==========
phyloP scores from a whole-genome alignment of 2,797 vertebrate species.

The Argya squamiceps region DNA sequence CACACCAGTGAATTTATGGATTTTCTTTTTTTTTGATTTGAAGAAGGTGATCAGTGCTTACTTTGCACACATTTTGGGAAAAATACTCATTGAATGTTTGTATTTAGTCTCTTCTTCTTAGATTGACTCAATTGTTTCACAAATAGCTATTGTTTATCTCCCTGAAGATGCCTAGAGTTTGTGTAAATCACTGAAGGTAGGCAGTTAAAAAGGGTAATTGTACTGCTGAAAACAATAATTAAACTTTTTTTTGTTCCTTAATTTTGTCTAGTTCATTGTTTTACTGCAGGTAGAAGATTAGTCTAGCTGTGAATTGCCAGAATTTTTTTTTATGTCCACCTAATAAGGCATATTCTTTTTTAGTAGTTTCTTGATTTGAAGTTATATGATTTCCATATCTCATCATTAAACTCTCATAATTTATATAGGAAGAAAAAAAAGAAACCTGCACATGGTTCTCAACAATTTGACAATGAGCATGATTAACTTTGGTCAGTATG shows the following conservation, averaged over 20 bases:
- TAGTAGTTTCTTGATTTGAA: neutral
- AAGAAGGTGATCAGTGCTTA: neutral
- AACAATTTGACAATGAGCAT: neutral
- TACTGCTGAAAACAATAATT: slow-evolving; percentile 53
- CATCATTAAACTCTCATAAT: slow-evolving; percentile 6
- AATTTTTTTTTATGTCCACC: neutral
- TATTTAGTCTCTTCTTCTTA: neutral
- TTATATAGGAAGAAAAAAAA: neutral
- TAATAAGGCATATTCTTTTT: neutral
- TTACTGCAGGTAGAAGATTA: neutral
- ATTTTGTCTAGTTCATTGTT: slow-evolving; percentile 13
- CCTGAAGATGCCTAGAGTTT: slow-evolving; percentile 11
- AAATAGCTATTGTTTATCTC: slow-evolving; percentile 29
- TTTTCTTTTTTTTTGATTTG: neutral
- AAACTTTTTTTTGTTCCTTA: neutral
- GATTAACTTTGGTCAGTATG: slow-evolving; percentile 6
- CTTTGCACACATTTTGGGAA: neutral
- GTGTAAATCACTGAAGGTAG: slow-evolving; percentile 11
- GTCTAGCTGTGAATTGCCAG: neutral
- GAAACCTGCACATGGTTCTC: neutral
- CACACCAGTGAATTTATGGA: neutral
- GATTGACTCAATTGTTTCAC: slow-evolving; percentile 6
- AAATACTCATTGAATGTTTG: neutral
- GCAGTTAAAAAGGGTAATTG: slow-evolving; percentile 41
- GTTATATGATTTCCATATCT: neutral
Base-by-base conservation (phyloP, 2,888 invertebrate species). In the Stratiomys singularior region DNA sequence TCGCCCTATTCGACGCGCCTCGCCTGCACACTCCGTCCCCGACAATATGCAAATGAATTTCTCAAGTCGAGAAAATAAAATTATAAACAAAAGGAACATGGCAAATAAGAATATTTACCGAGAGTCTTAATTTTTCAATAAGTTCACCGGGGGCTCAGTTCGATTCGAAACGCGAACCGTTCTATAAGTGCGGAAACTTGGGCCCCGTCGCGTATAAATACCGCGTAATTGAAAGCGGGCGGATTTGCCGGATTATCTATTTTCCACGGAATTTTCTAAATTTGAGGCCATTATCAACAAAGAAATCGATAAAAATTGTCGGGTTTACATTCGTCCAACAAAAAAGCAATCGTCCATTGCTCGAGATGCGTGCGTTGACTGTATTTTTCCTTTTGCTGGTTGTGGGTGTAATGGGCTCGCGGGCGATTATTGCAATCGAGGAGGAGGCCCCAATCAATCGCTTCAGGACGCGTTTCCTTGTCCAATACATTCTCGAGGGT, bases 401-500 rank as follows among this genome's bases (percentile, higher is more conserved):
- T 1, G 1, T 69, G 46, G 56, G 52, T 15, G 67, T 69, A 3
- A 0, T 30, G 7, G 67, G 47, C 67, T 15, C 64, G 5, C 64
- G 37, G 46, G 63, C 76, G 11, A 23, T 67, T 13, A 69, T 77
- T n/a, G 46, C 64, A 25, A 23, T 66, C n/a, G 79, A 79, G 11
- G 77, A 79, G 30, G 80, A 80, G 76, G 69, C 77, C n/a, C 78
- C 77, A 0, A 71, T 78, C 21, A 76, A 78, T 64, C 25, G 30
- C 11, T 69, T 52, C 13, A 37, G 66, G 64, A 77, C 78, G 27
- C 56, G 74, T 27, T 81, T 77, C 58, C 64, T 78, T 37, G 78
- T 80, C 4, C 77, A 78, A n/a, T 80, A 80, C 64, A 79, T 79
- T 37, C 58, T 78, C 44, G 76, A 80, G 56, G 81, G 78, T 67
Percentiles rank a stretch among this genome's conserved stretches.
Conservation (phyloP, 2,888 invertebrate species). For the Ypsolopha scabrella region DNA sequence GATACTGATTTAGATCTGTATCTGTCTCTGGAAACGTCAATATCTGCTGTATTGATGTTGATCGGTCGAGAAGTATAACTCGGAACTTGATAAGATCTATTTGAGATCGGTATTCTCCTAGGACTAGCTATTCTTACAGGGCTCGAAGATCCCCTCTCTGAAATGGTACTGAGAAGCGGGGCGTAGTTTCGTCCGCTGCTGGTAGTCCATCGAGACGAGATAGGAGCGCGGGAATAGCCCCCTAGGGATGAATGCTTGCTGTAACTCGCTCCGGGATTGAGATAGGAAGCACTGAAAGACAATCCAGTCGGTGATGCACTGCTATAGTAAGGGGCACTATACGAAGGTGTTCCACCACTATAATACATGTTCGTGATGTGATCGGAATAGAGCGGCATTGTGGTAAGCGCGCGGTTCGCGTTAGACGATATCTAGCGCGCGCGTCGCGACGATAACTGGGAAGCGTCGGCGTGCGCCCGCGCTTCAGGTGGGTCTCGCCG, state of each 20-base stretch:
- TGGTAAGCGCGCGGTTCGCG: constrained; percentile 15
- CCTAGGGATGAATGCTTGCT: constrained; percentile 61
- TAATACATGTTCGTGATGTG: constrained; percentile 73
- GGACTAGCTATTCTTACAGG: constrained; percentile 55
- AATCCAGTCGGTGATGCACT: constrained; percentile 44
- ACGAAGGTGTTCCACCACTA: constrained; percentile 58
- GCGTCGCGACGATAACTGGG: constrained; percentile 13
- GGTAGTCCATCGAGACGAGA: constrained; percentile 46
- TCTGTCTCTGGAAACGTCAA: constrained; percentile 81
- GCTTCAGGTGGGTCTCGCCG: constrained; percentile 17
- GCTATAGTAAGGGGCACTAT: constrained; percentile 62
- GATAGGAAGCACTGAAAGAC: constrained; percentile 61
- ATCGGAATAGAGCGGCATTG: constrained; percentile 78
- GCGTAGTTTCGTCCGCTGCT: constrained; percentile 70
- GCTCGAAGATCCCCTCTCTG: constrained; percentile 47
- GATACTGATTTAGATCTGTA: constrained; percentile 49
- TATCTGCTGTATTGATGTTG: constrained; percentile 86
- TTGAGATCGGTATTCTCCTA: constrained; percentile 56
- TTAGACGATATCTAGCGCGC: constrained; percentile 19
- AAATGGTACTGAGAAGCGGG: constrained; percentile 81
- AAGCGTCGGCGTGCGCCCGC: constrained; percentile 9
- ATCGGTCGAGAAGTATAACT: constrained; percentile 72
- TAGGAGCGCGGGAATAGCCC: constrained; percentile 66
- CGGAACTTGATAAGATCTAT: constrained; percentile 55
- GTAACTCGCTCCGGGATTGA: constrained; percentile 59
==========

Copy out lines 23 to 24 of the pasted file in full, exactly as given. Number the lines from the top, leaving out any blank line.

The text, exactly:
- CACACCAGTGAATTTATGGA: neutral
- GATTGACTCAATTGTTTCAC: slow-evolving; percentile 6